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With New Changes Made to the SHSAT, The Wall Street Journal reaches out to Khan’s Tutorial, CEO Dr. Ivan Khan for Comments

Dr. Ivan Khan teaching a class with student raising hand.

Queens, NY – Earlier this week, The Wall Street Journal reached out to Dr. Ivan Khan, CEO & President of Khan’s Tutorial about the new changes made to the SHSAT, the entrance exam for Stuyvesant, Bronx Science, & Brooklyn Tech and the new Specialized High Schools. While it was recently announced that the scrambled paragraph and logical reasoning sections would be omitted from the exam, the Department of Education has made several additional changes:

1. The Verbal section of the SHSAT will now have 20 questions where students will have to grammatically revise sentences.
2. The Math section of the SHSAT will have 5 questions where students will have to write in their own answers instead of the usual multiple choice.
3. The exam will have 114 questions (previously 95 questions) and students will have 180 minutes (previously 150 minutes) to complete the test.
4. Multiple choice questions will now have 4 answer choices (previously 5 answer choices).

When Wall Street Journal reporter Leslie Brody reached out to Khan’s Tutorial, Dr. Ivan Khan was optimistic about the math section stating, “That’s a fantastic change that will help even the playing field. It’s less about relying on the process of elimination and proves the student’s ability.”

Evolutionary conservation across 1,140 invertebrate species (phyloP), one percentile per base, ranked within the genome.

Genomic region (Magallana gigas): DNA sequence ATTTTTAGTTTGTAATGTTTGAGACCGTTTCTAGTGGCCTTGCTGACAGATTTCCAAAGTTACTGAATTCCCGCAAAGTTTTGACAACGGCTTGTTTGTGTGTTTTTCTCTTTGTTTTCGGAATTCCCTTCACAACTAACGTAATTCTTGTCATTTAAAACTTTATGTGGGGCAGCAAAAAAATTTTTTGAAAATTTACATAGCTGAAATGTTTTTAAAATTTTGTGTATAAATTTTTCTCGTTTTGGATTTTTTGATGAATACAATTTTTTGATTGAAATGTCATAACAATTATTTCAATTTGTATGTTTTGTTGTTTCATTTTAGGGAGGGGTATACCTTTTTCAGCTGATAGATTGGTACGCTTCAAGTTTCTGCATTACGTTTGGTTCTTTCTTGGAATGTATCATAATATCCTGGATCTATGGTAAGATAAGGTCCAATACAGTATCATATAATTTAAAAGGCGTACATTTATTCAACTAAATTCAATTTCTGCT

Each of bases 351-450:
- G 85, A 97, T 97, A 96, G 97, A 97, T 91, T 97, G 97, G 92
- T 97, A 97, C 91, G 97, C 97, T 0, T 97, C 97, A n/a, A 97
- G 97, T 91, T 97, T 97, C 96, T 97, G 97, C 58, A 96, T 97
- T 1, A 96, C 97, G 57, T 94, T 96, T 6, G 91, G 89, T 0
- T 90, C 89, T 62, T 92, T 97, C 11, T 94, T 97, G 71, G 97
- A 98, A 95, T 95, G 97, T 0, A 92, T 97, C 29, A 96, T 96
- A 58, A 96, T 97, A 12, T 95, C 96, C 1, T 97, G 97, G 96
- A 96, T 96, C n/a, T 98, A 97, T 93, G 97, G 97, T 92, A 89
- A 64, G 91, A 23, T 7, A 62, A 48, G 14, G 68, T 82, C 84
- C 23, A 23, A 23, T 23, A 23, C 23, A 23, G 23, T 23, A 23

In order to keep up with the Department of Education’s changes Khan’s Tutorial’s SHSAT team has been working to update their curriculum, KT Original Diagnostic Exams, and better prepare their students for the unfamiliar content. Dr. Ivan Khan recently led a training session for all new KT SHSAT Instructors with plans and strategies for tackling the new sections. Additionally, all current Khan’s Tutorial Instructors, Managers, and Directors will be trained to answer questions from families regarding the new exam.  Finally, KT leaders will be discussing the changes with parents during parent-teacher conferences.

With 10 locations in the outer boroughs of New York City, Brooklyn, the Bronx, and in the Jackson Heights, Jamaica, Astoria, Ozone Park, and Floral Park neighborhoods of Queens, Khan’s Tutorial primarily serves in assisting families in low-income, new immigrant neighborhoods. Over 2,217 students have gained admission to New York City’s Specialized High Schools through Khan’s Tutorial since its inception in 1994.